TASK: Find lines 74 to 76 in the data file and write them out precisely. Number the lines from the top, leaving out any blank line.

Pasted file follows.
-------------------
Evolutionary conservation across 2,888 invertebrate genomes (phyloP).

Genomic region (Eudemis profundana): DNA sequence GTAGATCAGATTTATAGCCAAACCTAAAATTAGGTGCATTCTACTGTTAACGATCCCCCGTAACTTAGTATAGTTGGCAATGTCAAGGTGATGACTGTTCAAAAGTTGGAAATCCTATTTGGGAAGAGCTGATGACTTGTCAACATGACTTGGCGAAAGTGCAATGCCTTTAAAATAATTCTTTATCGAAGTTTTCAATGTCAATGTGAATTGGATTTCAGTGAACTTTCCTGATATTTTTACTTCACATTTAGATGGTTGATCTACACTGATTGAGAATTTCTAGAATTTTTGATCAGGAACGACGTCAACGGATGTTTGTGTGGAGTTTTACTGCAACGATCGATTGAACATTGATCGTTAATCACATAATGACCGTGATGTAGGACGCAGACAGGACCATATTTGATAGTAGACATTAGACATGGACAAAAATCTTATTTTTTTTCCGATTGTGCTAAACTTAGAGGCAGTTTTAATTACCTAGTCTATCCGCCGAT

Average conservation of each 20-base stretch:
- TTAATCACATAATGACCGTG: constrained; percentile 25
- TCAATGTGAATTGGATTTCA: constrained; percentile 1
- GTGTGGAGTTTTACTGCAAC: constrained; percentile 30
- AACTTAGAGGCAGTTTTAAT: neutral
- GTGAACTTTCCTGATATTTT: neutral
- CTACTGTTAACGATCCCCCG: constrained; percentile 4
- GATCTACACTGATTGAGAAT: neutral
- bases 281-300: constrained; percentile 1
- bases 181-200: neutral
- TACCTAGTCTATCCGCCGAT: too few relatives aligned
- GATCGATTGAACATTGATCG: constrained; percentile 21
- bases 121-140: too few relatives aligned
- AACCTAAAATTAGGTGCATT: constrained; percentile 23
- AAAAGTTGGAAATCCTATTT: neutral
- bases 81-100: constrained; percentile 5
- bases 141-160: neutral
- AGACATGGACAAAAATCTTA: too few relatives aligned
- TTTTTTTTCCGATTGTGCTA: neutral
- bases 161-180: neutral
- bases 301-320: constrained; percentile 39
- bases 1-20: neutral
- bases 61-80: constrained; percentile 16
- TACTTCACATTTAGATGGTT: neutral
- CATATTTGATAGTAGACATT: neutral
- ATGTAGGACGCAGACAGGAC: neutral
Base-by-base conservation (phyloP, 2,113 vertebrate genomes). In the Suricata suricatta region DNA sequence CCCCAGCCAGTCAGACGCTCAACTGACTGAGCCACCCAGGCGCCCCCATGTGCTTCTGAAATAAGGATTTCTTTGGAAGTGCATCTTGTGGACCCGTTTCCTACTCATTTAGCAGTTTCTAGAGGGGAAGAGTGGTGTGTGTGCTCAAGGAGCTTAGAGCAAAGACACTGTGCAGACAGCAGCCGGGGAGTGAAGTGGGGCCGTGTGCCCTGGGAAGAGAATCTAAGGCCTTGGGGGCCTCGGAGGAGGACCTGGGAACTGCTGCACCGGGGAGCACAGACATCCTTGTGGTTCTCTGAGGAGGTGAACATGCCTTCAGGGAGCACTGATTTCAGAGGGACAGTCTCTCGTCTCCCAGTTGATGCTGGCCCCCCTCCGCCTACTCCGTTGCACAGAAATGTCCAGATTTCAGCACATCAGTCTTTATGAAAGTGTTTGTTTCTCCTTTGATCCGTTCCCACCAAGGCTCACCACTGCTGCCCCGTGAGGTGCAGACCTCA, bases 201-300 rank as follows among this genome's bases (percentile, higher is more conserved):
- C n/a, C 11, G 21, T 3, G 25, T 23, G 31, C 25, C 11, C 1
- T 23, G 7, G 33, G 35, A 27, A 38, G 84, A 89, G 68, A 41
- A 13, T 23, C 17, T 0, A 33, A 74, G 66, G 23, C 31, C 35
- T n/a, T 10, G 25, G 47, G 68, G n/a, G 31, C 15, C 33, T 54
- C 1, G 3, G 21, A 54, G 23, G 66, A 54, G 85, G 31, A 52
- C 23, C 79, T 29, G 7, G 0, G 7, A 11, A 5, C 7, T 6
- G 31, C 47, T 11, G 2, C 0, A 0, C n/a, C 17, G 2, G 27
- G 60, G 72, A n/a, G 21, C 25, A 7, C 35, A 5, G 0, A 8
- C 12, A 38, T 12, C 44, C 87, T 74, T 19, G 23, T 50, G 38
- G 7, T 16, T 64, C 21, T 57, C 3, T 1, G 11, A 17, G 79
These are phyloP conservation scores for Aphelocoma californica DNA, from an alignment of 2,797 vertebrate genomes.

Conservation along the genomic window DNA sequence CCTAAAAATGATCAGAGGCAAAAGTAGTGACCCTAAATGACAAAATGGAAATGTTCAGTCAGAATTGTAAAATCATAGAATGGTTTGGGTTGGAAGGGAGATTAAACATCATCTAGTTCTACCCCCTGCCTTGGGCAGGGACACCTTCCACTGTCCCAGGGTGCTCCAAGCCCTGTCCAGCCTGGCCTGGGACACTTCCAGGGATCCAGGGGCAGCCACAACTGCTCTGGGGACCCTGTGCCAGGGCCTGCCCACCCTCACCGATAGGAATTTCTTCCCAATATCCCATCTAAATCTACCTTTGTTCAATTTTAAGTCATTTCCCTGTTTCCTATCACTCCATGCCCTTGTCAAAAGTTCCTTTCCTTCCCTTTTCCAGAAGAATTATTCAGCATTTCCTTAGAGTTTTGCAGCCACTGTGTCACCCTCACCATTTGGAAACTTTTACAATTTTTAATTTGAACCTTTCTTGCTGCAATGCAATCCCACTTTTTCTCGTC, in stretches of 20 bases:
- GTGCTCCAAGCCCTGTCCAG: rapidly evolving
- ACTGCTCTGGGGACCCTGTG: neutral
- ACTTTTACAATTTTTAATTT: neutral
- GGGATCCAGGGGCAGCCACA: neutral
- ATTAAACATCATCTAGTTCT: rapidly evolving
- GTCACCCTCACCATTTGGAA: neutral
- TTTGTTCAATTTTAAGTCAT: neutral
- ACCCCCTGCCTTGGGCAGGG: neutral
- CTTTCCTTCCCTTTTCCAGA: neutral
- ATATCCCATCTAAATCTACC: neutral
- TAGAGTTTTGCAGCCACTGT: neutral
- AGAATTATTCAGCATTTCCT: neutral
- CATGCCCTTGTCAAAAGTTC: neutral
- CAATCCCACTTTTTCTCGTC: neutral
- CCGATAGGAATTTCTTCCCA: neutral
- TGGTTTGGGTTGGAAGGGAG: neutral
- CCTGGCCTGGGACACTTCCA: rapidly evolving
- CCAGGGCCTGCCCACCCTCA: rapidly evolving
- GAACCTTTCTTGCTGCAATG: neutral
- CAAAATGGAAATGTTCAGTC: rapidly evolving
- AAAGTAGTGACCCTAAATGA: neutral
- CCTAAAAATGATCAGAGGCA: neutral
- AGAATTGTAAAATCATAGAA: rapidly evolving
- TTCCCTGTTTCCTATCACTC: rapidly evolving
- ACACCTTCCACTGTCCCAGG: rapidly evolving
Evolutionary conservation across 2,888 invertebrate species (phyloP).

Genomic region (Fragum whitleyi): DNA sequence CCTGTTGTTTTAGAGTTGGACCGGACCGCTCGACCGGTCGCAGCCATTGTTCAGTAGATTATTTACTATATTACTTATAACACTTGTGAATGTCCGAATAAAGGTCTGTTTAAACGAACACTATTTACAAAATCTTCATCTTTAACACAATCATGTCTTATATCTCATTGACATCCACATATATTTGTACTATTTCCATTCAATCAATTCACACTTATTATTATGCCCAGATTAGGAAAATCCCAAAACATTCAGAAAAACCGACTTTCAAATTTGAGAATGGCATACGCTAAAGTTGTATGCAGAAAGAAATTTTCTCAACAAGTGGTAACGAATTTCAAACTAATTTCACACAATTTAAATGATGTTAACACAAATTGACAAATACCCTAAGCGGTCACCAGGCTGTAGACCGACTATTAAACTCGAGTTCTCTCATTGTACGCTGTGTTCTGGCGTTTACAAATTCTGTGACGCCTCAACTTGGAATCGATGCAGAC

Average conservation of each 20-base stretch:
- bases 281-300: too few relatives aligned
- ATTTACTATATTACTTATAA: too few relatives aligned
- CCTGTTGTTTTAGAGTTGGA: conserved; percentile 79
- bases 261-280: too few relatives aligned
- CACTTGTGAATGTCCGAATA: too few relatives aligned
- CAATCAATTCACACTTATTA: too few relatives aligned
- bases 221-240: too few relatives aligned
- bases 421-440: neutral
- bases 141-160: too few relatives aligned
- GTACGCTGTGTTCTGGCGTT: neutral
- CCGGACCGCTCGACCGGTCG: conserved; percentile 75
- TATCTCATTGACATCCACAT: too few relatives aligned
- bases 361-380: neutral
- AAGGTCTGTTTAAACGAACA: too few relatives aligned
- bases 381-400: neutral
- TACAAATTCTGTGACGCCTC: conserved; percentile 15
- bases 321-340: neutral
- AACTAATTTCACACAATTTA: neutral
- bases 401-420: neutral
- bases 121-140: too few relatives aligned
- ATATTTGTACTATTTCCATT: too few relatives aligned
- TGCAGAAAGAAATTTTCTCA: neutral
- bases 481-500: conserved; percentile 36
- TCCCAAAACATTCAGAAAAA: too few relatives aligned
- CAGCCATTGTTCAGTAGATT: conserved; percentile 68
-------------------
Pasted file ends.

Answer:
- CACTTGTGAATGTCCGAATA: too few relatives aligned
- CAATCAATTCACACTTATTA: too few relatives aligned
- bases 221-240: too few relatives aligned